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Unit information: Eighteenth-Century Women's Writing in 2020/21

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Unit name Eighteenth-Century Women's Writing
Unit code ENGL20031
Credit points 20
Level of study I/5
Teaching block(s) Teaching Block 1 (weeks 1 - 12)
Unit director Dr. Batt
Open unit status Not open




School/department Department of English
Faculty Faculty of Arts


On this unit we will explore writing by women in the long eighteenth century (c. 1680-1800). Considering the poetry, drama, and prose of writers such as Aphra Behn, Eliza Haywood, Lady Mary Wortley Montagu and Mary Wollstonecraft, we will examine women's literary responses to a range of pressing public and personal subjects, including friendship; love, sex and marriage; the female body; education; politics; class; and slavery. We will be concerned with exploring the place of women writers in literary history: what did female authors write about, and who were they writing for? Is there such a thing as 'women's writing'? In what ways did women writers contribute to the rise of the novel, how successful were they in writing for the stage, how influential was their verse, and what impact did their writing have on political debates? And finally, how have critics from Virginia Woolf onwards understood eighteenth-century women's writing?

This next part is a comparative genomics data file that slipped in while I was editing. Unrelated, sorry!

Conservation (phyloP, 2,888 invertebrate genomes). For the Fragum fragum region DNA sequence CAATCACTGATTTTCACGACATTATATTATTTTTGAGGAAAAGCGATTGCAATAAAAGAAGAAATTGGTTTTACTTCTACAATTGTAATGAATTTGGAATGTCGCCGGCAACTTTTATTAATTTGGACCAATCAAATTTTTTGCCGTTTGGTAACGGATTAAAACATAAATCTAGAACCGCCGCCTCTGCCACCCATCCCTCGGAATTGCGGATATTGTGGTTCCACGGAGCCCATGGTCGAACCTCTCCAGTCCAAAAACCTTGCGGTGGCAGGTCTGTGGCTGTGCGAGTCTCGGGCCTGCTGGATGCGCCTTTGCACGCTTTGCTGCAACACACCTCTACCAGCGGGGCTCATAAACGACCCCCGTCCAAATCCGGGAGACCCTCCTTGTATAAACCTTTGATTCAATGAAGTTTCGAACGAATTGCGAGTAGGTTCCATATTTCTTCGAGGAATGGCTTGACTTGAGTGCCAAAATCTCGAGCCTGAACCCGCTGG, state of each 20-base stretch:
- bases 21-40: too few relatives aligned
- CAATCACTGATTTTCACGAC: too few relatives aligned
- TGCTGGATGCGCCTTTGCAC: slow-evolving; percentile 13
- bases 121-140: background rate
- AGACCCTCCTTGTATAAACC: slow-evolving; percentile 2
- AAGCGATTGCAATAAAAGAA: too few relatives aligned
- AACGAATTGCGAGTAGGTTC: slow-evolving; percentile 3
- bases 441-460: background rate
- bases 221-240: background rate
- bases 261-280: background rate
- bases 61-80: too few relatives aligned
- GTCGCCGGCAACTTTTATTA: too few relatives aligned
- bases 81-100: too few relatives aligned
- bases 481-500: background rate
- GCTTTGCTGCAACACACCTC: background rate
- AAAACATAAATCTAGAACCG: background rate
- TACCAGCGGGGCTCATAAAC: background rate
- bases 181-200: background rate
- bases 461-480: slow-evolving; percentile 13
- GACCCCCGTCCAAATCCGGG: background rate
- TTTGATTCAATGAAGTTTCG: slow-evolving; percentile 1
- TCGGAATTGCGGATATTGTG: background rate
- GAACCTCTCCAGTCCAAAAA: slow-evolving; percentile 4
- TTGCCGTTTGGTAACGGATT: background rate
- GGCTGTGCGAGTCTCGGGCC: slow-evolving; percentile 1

Intended learning outcomes

On successful completion of this unit students will have

(1) developed a detailed knowledge and critical understanding of eighteenth-century women’s writing;

(2) in-depth knowledge of some of the critical approaches that have been taken to women’s writing in this period;

(3) demonstrated the ability to analyse and evaluate differing critical accounts of the primary literature;

(4) demonstrated the ability to identify and evaluate pertinent evidence in order to illustrate/demonstrate a cogent argument;

(5) strengthened their skills in argumentation and academic writing.

Teaching details

Teaching will involve asynchronous and synchronous elements, including group discussion, research and writing activities, and peer dialogue. Students are expected to engage with the reading and participate fully with the weekly tasks and topics. Learning will be further supported through the opportunity for individual consultation.

Assessment Details

  • 1 x 3000 word essay (100%) [ILOs 1-5]

Reading and References

Montagu, Mary Wortley, The Turkish Embassy Letters, ed. by Malcolm Jack, introd. by Anita Desai (London: Virago Press, 1994)

Clarke, Norma, The Rise and Fall of the Woman of Letters (London: Pimlico, 2004)

Austen, Jane, Pride and Prejudice ed. James Kinsley, introd. Fiona Stafford (Oxford: Oxford University Press, 2004).

Burney, Frances, Evelina ed. Edward A. Bloom (Oxford: Oxford University Press, 2008)

Cowley, Hannah, ‘The Belle’s Stratagem’ in Melinda Finberg, ed., Eighteenth-Century Women Dramatists (Oxford: Oxford University Press, 2008).

Wollstonecraft, Mary, ‘Mary’ in Mary and The Wrongs of Women ed. by Gary Kelly (Oxford: Oxford University Press, 2009)